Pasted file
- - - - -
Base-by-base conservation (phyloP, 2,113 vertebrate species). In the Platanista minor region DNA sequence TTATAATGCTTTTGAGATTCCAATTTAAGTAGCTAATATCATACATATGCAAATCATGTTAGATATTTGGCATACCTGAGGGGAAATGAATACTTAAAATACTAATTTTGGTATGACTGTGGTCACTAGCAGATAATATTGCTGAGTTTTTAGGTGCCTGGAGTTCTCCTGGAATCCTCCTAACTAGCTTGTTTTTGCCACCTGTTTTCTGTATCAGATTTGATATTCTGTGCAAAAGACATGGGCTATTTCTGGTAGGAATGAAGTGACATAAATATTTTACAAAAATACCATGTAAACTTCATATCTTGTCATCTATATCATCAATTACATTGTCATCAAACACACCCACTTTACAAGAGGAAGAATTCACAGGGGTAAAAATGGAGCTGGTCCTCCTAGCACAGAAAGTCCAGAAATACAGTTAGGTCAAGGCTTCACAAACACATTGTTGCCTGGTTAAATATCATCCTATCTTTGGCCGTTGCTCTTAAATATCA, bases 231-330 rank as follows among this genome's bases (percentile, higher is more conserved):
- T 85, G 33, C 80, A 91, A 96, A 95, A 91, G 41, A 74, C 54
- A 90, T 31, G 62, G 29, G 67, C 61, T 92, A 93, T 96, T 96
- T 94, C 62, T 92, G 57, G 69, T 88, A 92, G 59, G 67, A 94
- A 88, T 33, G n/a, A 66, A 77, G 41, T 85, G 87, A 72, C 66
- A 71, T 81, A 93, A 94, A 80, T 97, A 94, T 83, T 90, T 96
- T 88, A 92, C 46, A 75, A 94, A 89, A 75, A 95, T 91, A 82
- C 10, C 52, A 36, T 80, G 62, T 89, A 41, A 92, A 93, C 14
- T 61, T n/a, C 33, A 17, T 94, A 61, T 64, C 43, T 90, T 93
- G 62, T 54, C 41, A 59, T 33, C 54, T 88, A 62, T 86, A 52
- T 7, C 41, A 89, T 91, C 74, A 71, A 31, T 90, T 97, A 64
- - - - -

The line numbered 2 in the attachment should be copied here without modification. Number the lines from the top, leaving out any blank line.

- T 85, G 33, C 80, A 91, A 96, A 95, A 91, G 41, A 74, C 54